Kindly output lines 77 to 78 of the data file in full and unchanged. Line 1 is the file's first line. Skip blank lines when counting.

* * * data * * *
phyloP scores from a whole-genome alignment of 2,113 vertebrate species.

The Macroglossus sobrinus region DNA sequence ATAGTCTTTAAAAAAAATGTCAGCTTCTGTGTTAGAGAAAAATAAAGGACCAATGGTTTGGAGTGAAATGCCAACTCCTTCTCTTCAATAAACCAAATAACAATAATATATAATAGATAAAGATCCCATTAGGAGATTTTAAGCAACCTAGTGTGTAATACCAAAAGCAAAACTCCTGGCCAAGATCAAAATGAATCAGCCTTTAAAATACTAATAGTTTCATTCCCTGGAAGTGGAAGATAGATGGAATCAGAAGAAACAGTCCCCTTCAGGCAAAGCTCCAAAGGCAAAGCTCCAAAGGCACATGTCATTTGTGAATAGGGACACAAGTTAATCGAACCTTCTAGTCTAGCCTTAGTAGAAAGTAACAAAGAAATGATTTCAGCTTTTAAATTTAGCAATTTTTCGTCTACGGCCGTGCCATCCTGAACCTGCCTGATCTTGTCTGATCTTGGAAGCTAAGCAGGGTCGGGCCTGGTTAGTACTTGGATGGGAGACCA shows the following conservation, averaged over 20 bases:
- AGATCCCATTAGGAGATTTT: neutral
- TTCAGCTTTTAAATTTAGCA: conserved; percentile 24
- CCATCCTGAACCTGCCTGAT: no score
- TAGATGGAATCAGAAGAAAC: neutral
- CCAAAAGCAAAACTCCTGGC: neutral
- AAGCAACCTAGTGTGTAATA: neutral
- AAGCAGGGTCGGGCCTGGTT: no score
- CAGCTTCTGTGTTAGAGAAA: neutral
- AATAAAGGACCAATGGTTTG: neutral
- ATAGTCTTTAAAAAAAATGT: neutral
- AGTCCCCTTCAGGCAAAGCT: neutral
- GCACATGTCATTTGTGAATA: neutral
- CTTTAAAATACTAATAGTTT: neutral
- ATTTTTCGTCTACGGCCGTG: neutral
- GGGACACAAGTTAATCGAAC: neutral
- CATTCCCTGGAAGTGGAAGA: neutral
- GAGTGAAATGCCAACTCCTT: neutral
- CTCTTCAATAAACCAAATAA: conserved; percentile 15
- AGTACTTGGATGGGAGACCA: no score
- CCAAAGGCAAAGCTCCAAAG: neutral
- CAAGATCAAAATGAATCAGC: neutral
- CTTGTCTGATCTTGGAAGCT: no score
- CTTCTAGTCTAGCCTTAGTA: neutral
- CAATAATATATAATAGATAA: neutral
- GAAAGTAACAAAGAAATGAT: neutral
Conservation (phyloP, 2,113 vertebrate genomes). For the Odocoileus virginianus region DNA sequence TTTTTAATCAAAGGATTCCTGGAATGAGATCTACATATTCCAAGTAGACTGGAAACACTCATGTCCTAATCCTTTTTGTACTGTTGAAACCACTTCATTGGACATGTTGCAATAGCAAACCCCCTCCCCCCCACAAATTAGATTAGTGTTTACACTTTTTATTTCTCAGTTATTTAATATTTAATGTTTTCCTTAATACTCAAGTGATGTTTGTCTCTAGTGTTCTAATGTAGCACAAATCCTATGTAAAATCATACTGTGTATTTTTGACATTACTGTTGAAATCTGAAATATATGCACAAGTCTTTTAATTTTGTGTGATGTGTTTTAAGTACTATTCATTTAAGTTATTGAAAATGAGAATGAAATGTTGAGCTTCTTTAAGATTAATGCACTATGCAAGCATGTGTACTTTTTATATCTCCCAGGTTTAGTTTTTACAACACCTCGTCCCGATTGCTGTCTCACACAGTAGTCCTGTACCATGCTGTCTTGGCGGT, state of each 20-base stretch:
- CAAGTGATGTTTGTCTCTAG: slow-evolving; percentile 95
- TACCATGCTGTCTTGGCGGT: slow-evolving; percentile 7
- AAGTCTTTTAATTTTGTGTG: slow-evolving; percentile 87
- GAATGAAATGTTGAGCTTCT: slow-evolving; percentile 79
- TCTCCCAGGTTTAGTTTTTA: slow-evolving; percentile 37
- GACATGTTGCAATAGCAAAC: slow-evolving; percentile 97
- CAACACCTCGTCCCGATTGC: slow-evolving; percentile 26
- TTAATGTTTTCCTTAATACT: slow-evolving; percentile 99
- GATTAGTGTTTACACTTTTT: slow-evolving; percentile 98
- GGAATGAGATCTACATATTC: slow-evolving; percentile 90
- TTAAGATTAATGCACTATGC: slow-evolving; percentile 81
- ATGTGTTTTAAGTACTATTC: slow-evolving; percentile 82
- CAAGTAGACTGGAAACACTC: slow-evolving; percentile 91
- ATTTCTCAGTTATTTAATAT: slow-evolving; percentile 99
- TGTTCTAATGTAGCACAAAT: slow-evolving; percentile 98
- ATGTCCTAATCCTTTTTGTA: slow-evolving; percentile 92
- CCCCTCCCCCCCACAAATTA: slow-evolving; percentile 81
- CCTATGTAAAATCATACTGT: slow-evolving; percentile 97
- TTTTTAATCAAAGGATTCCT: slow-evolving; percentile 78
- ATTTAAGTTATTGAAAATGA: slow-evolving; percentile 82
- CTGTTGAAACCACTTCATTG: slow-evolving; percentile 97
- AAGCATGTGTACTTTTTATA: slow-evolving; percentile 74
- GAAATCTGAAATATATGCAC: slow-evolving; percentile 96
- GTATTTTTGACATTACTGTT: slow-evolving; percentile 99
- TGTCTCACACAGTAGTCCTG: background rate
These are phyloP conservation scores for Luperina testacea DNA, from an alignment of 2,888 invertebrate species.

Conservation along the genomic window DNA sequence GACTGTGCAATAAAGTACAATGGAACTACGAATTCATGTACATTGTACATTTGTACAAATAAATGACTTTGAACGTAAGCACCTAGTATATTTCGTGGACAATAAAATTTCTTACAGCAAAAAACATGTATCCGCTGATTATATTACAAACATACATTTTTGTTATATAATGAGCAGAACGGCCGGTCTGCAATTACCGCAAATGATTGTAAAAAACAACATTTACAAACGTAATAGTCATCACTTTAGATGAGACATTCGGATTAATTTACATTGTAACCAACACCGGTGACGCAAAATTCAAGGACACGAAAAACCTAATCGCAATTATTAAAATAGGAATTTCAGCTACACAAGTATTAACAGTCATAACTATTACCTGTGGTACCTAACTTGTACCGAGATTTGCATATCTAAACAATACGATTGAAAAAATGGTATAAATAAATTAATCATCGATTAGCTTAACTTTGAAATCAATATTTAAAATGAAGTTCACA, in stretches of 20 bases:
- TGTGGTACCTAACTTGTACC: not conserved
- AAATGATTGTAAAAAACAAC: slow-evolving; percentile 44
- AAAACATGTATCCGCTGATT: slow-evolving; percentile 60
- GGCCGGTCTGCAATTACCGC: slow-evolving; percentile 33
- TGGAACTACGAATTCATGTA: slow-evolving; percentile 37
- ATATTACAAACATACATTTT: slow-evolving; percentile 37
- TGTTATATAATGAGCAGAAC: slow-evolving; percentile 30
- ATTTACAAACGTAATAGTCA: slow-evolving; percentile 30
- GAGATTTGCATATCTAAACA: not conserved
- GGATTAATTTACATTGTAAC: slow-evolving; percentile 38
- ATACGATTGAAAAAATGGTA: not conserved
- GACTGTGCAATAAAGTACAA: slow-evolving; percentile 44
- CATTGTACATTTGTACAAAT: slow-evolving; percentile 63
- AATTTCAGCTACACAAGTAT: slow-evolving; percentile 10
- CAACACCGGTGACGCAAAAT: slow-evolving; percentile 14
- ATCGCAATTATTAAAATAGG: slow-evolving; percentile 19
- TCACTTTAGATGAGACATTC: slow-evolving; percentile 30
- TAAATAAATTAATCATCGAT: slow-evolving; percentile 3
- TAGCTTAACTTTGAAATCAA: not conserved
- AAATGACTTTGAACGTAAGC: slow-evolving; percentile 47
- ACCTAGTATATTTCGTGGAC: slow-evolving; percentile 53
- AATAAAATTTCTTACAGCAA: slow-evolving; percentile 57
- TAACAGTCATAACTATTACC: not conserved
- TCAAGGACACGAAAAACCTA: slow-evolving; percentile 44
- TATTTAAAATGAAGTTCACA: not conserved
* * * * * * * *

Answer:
- AATAAAATTTCTTACAGCAA: slow-evolving; percentile 57
- TAACAGTCATAACTATTACC: not conserved